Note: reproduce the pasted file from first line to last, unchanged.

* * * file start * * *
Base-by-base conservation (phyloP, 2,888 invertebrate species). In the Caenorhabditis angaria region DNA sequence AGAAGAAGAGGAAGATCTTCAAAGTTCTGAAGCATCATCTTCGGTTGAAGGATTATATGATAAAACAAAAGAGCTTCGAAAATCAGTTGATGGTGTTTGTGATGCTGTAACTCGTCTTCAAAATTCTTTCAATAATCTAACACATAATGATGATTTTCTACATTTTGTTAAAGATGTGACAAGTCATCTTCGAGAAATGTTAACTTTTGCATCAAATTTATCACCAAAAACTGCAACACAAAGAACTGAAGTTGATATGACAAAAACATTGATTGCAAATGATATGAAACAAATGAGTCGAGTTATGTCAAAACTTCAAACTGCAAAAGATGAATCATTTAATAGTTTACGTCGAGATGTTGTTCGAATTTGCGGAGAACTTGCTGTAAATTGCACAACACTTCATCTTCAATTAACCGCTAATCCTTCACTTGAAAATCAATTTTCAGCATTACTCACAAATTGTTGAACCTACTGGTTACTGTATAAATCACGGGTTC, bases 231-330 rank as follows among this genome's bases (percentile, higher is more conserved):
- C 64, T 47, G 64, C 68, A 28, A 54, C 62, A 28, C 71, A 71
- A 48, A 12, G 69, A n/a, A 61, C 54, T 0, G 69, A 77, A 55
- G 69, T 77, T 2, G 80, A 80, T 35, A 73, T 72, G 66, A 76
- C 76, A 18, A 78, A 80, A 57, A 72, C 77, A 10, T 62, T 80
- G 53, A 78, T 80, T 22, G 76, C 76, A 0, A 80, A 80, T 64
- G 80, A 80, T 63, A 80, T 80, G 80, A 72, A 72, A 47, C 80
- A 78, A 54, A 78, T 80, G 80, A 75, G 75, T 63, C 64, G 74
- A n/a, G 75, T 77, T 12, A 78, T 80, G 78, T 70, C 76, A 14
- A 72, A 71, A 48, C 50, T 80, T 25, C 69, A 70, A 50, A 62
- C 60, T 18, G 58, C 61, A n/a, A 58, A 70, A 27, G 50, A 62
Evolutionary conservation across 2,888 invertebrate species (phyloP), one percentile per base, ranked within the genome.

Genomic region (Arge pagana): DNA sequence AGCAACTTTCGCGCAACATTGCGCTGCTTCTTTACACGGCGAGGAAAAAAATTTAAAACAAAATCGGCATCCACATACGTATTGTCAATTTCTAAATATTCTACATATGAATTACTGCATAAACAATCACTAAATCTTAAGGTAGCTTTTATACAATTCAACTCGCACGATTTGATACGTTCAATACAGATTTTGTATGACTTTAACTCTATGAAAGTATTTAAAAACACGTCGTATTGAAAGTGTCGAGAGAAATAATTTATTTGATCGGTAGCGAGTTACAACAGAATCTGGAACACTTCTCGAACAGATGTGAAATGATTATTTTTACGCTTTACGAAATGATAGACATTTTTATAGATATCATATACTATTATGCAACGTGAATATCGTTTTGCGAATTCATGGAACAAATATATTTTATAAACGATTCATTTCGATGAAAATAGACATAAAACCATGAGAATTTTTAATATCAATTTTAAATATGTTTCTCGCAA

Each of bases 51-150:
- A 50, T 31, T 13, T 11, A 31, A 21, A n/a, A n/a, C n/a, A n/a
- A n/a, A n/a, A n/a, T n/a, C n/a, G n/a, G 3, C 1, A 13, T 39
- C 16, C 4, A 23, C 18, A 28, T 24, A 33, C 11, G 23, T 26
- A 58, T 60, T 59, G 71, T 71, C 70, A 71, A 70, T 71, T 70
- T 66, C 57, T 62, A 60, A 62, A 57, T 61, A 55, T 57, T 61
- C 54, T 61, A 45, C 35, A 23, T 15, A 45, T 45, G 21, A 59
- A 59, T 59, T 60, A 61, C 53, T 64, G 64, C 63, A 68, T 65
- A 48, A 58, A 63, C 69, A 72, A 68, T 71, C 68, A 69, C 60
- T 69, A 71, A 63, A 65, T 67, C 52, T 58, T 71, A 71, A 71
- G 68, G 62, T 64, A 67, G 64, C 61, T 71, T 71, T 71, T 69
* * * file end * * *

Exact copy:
Base-by-base conservation (phyloP, 2,888 invertebrate species). In the Caenorhabditis angaria region DNA sequence AGAAGAAGAGGAAGATCTTCAAAGTTCTGAAGCATCATCTTCGGTTGAAGGATTATATGATAAAACAAAAGAGCTTCGAAAATCAGTTGATGGTGTTTGTGATGCTGTAACTCGTCTTCAAAATTCTTTCAATAATCTAACACATAATGATGATTTTCTACATTTTGTTAAAGATGTGACAAGTCATCTTCGAGAAATGTTAACTTTTGCATCAAATTTATCACCAAAAACTGCAACACAAAGAACTGAAGTTGATATGACAAAAACATTGATTGCAAATGATATGAAACAAATGAGTCGAGTTATGTCAAAACTTCAAACTGCAAAAGATGAATCATTTAATAGTTTACGTCGAGATGTTGTTCGAATTTGCGGAGAACTTGCTGTAAATTGCACAACACTTCATCTTCAATTAACCGCTAATCCTTCACTTGAAAATCAATTTTCAGCATTACTCACAAATTGTTGAACCTACTGGTTACTGTATAAATCACGGGTTC, bases 231-330 rank as follows among this genome's bases (percentile, higher is more conserved):
- C 64, T 47, G 64, C 68, A 28, A 54, C 62, A 28, C 71, A 71
- A 48, A 12, G 69, A n/a, A 61, C 54, T 0, G 69, A 77, A 55
- G 69, T 77, T 2, G 80, A 80, T 35, A 73, T 72, G 66, A 76
- C 76, A 18, A 78, A 80, A 57, A 72, C 77, A 10, T 62, T 80
- G 53, A 78, T 80, T 22, G 76, C 76, A 0, A 80, A 80, T 64
- G 80, A 80, T 63, A 80, T 80, G 80, A 72, A 72, A 47, C 80
- A 78, A 54, A 78, T 80, G 80, A 75, G 75, T 63, C 64, G 74
- A n/a, G 75, T 77, T 12, A 78, T 80, G 78, T 70, C 76, A 14
- A 72, A 71, A 48, C 50, T 80, T 25, C 69, A 70, A 50, A 62
- C 60, T 18, G 58, C 61, A n/a, A 58, A 70, A 27, G 50, A 62
Evolutionary conservation across 2,888 invertebrate species (phyloP), one percentile per base, ranked within the genome.

Genomic region (Arge pagana): DNA sequence AGCAACTTTCGCGCAACATTGCGCTGCTTCTTTACACGGCGAGGAAAAAAATTTAAAACAAAATCGGCATCCACATACGTATTGTCAATTTCTAAATATTCTACATATGAATTACTGCATAAACAATCACTAAATCTTAAGGTAGCTTTTATACAATTCAACTCGCACGATTTGATACGTTCAATACAGATTTTGTATGACTTTAACTCTATGAAAGTATTTAAAAACACGTCGTATTGAAAGTGTCGAGAGAAATAATTTATTTGATCGGTAGCGAGTTACAACAGAATCTGGAACACTTCTCGAACAGATGTGAAATGATTATTTTTACGCTTTACGAAATGATAGACATTTTTATAGATATCATATACTATTATGCAACGTGAATATCGTTTTGCGAATTCATGGAACAAATATATTTTATAAACGATTCATTTCGATGAAAATAGACATAAAACCATGAGAATTTTTAATATCAATTTTAAATATGTTTCTCGCAA

Each of bases 51-150:
- A 50, T 31, T 13, T 11, A 31, A 21, A n/a, A n/a, C n/a, A n/a
- A n/a, A n/a, A n/a, T n/a, C n/a, G n/a, G 3, C 1, A 13, T 39
- C 16, C 4, A 23, C 18, A 28, T 24, A 33, C 11, G 23, T 26
- A 58, T 60, T 59, G 71, T 71, C 70, A 71, A 70, T 71, T 70
- T 66, C 57, T 62, A 60, A 62, A 57, T 61, A 55, T 57, T 61
- C 54, T 61, A 45, C 35, A 23, T 15, A 45, T 45, G 21, A 59
- A 59, T 59, T 60, A 61, C 53, T 64, G 64, C 63, A 68, T 65
- A 48, A 58, A 63, C 69, A 72, A 68, T 71, C 68, A 69, C 60
- T 69, A 71, A 63, A 65, T 67, C 52, T 58, T 71, A 71, A 71
- G 68, G 62, T 64, A 67, G 64, C 61, T 71, T 71, T 71, T 69